In Parashat Shoftim, the Kohen takes out the fearful from the army before battle. Even though the lives of all the soldiers are at risk, and everyone had fear, any added fear, fear of loss of a new vineyard, loss of new house, loss of a new wife… could cause the soldier a drop more stress than needed. Calmness is the only way you can fight, pray, learn, do Teshuva, and most importantly, be a healthy person to be around. Fear is actually something you can catch from your colleagues. It is called “secondhand stress”. Extra tension or anxiety has no place at the front lines of battle. Neither does it have any place in Elul.

Fear is an emotion that is almost always inaccurate. The statistics of the danger, the percentages quoted by the one who is afraid, are mostly off. Most anxieties are just misinformed emotions. Are you scared of sharks when you swim in the ocean? If you said yes, are you afraid of bathtubs? I don’t mean to scare you, but did you know that more people die from drowning in bathtubs than from sharks? Deer collision are more common to cause death than airplane crashes, and still people are more afraid of flying than of driving. Why? Because people fear the unknown. People fear not being in control.

The fear that David was talking about was real, imminent danger. In David’s every blind spot lay war, enemy, ambush. From his youth, David’s brothers would send him to shepherd the family flock out in dangerous areas of the wilderness, so that he would be eaten alive by the bears and lions. They suspected that he was mamzer, and they wanted him dead, not to bring shame or suspicion to the prestigious Ben Yishai family. Kind David was chased to near death by his own father-in-law, who David respected so much. Later, he entrusted the Moabite king to watch his family. He thought he could trust the Moabites, for his grandmother Ruth was a Moabite princess. But King of Moab killed all of David’s family, instead! (Imagine the trauma, the guilt that David could have felt, for mistakenly trusting Moab! Nonetheless, he did not let his mistakes take over his life. He was never afraid!) David was chased to near death by his beloved son, Avshalom. David’s rabbi, Achitofel, advised David’s rebellious son Avshalom how to kill David. David was cursed a horrible curse from the Gadol Hador, Shimi Ben Gera. Still, David stuck steadfast to his mantra, בזאת אני בוטח. In this G-d I will trust.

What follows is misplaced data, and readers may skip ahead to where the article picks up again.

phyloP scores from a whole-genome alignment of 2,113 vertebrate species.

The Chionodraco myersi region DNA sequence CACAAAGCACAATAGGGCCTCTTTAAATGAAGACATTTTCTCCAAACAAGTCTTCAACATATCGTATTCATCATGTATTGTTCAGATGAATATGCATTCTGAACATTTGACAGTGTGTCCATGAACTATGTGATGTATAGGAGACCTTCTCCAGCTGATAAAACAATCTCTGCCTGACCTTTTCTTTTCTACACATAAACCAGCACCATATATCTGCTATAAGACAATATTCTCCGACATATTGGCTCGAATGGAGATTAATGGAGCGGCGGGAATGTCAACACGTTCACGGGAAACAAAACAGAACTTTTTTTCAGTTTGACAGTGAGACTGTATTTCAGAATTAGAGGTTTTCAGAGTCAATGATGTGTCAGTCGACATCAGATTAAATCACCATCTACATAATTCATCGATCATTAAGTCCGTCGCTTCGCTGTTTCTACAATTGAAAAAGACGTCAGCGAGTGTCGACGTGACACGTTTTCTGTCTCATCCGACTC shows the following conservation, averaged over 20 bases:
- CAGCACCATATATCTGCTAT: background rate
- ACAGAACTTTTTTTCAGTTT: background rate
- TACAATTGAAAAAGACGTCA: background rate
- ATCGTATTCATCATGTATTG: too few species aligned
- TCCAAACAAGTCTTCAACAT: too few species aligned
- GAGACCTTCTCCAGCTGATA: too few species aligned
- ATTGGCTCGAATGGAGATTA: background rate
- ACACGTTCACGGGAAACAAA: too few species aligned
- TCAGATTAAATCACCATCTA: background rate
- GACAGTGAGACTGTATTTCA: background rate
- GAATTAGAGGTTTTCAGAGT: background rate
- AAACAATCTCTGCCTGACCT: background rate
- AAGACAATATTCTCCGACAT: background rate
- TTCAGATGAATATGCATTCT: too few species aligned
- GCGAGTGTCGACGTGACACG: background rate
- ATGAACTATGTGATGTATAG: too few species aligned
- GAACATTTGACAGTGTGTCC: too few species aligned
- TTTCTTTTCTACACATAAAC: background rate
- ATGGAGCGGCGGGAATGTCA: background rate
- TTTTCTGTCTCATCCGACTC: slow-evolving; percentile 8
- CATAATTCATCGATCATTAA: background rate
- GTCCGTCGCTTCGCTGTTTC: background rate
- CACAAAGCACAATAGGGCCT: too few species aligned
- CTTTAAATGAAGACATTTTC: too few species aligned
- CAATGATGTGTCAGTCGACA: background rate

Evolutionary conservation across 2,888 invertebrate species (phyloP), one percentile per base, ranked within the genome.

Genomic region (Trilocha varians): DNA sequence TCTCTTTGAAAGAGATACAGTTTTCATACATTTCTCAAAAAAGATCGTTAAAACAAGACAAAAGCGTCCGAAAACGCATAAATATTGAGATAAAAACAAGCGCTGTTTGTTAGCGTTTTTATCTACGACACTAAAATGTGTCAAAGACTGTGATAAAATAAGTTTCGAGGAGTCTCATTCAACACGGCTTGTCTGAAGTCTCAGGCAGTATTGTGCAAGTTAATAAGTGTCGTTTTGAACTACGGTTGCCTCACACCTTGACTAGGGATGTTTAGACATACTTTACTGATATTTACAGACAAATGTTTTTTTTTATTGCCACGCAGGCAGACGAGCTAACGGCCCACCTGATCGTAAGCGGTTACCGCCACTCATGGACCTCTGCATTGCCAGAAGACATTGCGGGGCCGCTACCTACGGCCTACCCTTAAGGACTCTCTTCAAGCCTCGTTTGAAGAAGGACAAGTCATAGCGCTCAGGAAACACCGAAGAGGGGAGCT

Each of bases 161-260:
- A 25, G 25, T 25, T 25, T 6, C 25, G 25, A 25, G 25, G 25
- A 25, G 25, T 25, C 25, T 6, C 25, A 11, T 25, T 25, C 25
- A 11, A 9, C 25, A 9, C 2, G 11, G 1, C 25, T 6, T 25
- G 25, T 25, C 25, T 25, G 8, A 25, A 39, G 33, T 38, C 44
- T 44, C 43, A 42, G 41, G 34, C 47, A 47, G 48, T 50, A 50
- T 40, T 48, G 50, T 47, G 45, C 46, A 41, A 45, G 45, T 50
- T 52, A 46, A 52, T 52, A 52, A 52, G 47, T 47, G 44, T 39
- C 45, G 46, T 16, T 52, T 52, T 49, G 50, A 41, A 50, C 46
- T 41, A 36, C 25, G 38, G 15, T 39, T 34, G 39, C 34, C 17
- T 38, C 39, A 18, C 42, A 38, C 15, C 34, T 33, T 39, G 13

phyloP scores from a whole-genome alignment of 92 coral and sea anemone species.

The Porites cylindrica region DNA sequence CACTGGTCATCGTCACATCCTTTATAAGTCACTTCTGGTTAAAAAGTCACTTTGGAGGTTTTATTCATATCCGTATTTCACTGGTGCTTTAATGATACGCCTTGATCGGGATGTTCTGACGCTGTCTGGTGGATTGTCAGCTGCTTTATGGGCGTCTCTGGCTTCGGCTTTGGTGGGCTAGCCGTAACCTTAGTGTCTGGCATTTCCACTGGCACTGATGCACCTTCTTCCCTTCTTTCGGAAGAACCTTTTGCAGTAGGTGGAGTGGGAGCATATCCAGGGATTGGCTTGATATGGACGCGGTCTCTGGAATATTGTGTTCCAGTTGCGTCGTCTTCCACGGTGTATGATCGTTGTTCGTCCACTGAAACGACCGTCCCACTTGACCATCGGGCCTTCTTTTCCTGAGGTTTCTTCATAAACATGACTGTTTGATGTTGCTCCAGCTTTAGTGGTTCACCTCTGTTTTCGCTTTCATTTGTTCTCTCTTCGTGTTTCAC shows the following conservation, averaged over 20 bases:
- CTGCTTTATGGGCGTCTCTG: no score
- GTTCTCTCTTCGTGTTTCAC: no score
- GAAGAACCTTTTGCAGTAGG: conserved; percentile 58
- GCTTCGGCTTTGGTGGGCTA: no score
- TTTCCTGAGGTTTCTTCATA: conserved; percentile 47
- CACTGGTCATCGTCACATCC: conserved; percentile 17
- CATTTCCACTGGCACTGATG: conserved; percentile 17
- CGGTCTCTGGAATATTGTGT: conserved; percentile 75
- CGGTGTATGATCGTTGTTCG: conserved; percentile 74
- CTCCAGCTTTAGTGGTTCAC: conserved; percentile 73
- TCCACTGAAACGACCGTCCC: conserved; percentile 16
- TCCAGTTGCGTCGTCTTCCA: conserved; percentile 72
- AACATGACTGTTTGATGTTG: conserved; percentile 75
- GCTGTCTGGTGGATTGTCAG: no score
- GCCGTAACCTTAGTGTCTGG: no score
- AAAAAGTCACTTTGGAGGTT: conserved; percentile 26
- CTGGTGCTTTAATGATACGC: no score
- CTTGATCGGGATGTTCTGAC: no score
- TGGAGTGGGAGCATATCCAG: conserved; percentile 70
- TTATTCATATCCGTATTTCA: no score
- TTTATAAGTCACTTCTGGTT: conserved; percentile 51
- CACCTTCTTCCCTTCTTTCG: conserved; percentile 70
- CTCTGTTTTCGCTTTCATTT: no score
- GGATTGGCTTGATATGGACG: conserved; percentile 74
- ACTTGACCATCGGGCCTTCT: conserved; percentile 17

Although King David is speaking about fear of imminent danger, David’s trust in G-d turns fear to light. For King David, fear was like oxygen. Because that is what made him close to G-d. G-d brought the fear, and G-d can bring His salvation. This is Bitachon, this power of זאת, the power of calm, Midat Hamalchut, is what Moshe Rabbenu prophesized will be the superpowers of David. וְזֹ֣את לִֽיהוּדָה֘ וַיֹּאמַר֒ שְׁמַ֤ע יְקֹוָק֙ ק֣וֹל יְהוּדָ֔ה וְאֶל־עַמּ֖וֹ תְּבִיאֶ֑נּוּ יָדָיו֙ רָ֣ב ל֔וֹ וְעֵ֥זֶר מִצָּרָ֖יו תִּהְיֶֽה: )Devarim 33: See Rabenu Bachye )

Rosh Hashana, also, is imminent, the “statistics of danger” are accurate. There is so much at stake. As Mishna Berura writes, “Even though we trust that we will come out of judgement with merit, still, we need to be afraid from the fear of judgement, and this will bring us to be remembered for merit.” (584;1)

Calmness is not something out there, dependent on something external or artificial. Calmness results from a decision that you make, from a commitment. It needs to be one of the highest goals you set for yourself. It is something that you need to practice. Because calmness is the only way you can connect to G-d.

Here are the selfie steps, the self-help steps to becoming calmer.
1. Identify and Control. Identify the stressor, and find a way to control it. If you cannot control it, trust in G-d that only He can control it.
2. Slow Down. Especially in Elul. Your life is going too fast. A red traffic light means G-d is telling you to slow down.
3. Be Kind to yourself, first. גֹּמֵ֣ל נַ֭פְשׁוֹ אִ֣ישׁ חָ֑סֶד (Mishlei 11; 17) Make sure that you eat well (quality over quantity), sleep well (even if you are saying Selihot), and listen to your body, so that you know what it can handle.
4. PRAY! Talk to G-d. If you are afraid, if you want to cry, speak to Him. He brought you the danger, that is just the way He opens up a conversation sometimes.

About the author, Yosef